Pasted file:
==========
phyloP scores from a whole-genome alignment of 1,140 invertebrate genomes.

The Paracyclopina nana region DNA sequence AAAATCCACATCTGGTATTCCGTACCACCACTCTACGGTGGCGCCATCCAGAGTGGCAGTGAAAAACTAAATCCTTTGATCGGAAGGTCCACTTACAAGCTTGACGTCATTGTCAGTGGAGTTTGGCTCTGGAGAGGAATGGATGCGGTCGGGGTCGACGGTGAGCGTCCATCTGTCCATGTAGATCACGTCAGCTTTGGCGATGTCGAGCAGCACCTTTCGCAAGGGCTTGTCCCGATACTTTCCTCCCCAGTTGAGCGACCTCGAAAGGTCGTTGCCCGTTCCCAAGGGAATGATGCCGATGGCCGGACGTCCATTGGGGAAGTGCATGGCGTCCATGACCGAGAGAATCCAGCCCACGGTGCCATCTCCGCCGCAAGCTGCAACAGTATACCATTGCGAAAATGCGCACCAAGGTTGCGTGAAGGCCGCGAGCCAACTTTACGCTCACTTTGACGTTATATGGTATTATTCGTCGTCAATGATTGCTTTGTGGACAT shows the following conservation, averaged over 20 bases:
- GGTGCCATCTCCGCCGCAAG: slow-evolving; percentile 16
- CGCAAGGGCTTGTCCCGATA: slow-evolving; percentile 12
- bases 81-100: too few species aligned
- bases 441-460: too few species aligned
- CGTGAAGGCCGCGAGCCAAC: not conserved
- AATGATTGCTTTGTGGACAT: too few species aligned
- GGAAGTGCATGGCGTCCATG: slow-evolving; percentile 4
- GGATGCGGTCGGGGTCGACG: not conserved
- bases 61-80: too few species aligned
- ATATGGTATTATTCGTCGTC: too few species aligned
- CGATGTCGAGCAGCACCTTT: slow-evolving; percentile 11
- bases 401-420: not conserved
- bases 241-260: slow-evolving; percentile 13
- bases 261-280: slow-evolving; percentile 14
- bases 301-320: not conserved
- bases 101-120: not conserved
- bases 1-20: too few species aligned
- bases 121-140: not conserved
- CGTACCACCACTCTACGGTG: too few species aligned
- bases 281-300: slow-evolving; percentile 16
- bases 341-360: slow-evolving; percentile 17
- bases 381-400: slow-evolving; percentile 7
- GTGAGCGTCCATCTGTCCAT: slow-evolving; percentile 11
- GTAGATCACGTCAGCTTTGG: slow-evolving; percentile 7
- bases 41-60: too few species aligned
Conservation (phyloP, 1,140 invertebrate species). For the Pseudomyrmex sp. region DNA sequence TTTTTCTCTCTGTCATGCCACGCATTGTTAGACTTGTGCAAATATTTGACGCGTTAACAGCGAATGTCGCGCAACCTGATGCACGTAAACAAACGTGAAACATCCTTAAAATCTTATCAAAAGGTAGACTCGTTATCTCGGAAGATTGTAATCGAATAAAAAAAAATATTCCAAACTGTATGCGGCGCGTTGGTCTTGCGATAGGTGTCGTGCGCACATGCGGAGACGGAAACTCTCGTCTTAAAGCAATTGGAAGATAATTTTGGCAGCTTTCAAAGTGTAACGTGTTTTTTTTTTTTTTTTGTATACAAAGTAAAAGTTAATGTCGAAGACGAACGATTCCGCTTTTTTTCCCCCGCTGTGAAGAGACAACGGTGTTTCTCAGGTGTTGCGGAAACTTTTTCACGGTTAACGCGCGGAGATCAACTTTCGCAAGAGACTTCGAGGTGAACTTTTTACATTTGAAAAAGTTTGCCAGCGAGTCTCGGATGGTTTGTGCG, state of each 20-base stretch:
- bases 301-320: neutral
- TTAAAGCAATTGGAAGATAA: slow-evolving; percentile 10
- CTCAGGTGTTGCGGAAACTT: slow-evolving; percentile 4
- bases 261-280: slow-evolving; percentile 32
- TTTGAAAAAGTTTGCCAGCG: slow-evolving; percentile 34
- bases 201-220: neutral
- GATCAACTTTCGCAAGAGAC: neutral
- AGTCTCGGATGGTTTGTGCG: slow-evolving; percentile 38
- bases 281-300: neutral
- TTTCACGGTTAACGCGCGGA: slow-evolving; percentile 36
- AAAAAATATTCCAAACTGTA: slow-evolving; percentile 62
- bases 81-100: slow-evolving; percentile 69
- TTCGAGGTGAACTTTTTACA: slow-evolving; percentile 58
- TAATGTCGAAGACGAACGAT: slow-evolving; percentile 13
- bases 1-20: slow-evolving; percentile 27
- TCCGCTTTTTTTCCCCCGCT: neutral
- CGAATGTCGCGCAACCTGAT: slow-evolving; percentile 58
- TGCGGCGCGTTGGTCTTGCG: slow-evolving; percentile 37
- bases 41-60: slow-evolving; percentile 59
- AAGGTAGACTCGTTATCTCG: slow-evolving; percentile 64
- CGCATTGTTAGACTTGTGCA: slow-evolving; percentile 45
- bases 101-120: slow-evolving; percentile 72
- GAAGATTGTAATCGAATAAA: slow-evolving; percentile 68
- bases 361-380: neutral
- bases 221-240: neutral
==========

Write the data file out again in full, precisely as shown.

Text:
phyloP scores from a whole-genome alignment of 1,140 invertebrate genomes.

The Paracyclopina nana region DNA sequence AAAATCCACATCTGGTATTCCGTACCACCACTCTACGGTGGCGCCATCCAGAGTGGCAGTGAAAAACTAAATCCTTTGATCGGAAGGTCCACTTACAAGCTTGACGTCATTGTCAGTGGAGTTTGGCTCTGGAGAGGAATGGATGCGGTCGGGGTCGACGGTGAGCGTCCATCTGTCCATGTAGATCACGTCAGCTTTGGCGATGTCGAGCAGCACCTTTCGCAAGGGCTTGTCCCGATACTTTCCTCCCCAGTTGAGCGACCTCGAAAGGTCGTTGCCCGTTCCCAAGGGAATGATGCCGATGGCCGGACGTCCATTGGGGAAGTGCATGGCGTCCATGACCGAGAGAATCCAGCCCACGGTGCCATCTCCGCCGCAAGCTGCAACAGTATACCATTGCGAAAATGCGCACCAAGGTTGCGTGAAGGCCGCGAGCCAACTTTACGCTCACTTTGACGTTATATGGTATTATTCGTCGTCAATGATTGCTTTGTGGACAT shows the following conservation, averaged over 20 bases:
- GGTGCCATCTCCGCCGCAAG: slow-evolving; percentile 16
- CGCAAGGGCTTGTCCCGATA: slow-evolving; percentile 12
- bases 81-100: too few species aligned
- bases 441-460: too few species aligned
- CGTGAAGGCCGCGAGCCAAC: not conserved
- AATGATTGCTTTGTGGACAT: too few species aligned
- GGAAGTGCATGGCGTCCATG: slow-evolving; percentile 4
- GGATGCGGTCGGGGTCGACG: not conserved
- bases 61-80: too few species aligned
- ATATGGTATTATTCGTCGTC: too few species aligned
- CGATGTCGAGCAGCACCTTT: slow-evolving; percentile 11
- bases 401-420: not conserved
- bases 241-260: slow-evolving; percentile 13
- bases 261-280: slow-evolving; percentile 14
- bases 301-320: not conserved
- bases 101-120: not conserved
- bases 1-20: too few species aligned
- bases 121-140: not conserved
- CGTACCACCACTCTACGGTG: too few species aligned
- bases 281-300: slow-evolving; percentile 16
- bases 341-360: slow-evolving; percentile 17
- bases 381-400: slow-evolving; percentile 7
- GTGAGCGTCCATCTGTCCAT: slow-evolving; percentile 11
- GTAGATCACGTCAGCTTTGG: slow-evolving; percentile 7
- bases 41-60: too few species aligned
Conservation (phyloP, 1,140 invertebrate species). For the Pseudomyrmex sp. region DNA sequence TTTTTCTCTCTGTCATGCCACGCATTGTTAGACTTGTGCAAATATTTGACGCGTTAACAGCGAATGTCGCGCAACCTGATGCACGTAAACAAACGTGAAACATCCTTAAAATCTTATCAAAAGGTAGACTCGTTATCTCGGAAGATTGTAATCGAATAAAAAAAAATATTCCAAACTGTATGCGGCGCGTTGGTCTTGCGATAGGTGTCGTGCGCACATGCGGAGACGGAAACTCTCGTCTTAAAGCAATTGGAAGATAATTTTGGCAGCTTTCAAAGTGTAACGTGTTTTTTTTTTTTTTTTGTATACAAAGTAAAAGTTAATGTCGAAGACGAACGATTCCGCTTTTTTTCCCCCGCTGTGAAGAGACAACGGTGTTTCTCAGGTGTTGCGGAAACTTTTTCACGGTTAACGCGCGGAGATCAACTTTCGCAAGAGACTTCGAGGTGAACTTTTTACATTTGAAAAAGTTTGCCAGCGAGTCTCGGATGGTTTGTGCG, state of each 20-base stretch:
- bases 301-320: neutral
- TTAAAGCAATTGGAAGATAA: slow-evolving; percentile 10
- CTCAGGTGTTGCGGAAACTT: slow-evolving; percentile 4
- bases 261-280: slow-evolving; percentile 32
- TTTGAAAAAGTTTGCCAGCG: slow-evolving; percentile 34
- bases 201-220: neutral
- GATCAACTTTCGCAAGAGAC: neutral
- AGTCTCGGATGGTTTGTGCG: slow-evolving; percentile 38
- bases 281-300: neutral
- TTTCACGGTTAACGCGCGGA: slow-evolving; percentile 36
- AAAAAATATTCCAAACTGTA: slow-evolving; percentile 62
- bases 81-100: slow-evolving; percentile 69
- TTCGAGGTGAACTTTTTACA: slow-evolving; percentile 58
- TAATGTCGAAGACGAACGAT: slow-evolving; percentile 13
- bases 1-20: slow-evolving; percentile 27
- TCCGCTTTTTTTCCCCCGCT: neutral
- CGAATGTCGCGCAACCTGAT: slow-evolving; percentile 58
- TGCGGCGCGTTGGTCTTGCG: slow-evolving; percentile 37
- bases 41-60: slow-evolving; percentile 59
- AAGGTAGACTCGTTATCTCG: slow-evolving; percentile 64
- CGCATTGTTAGACTTGTGCA: slow-evolving; percentile 45
- bases 101-120: slow-evolving; percentile 72
- GAAGATTGTAATCGAATAAA: slow-evolving; percentile 68
- bases 361-380: neutral
- bases 221-240: neutral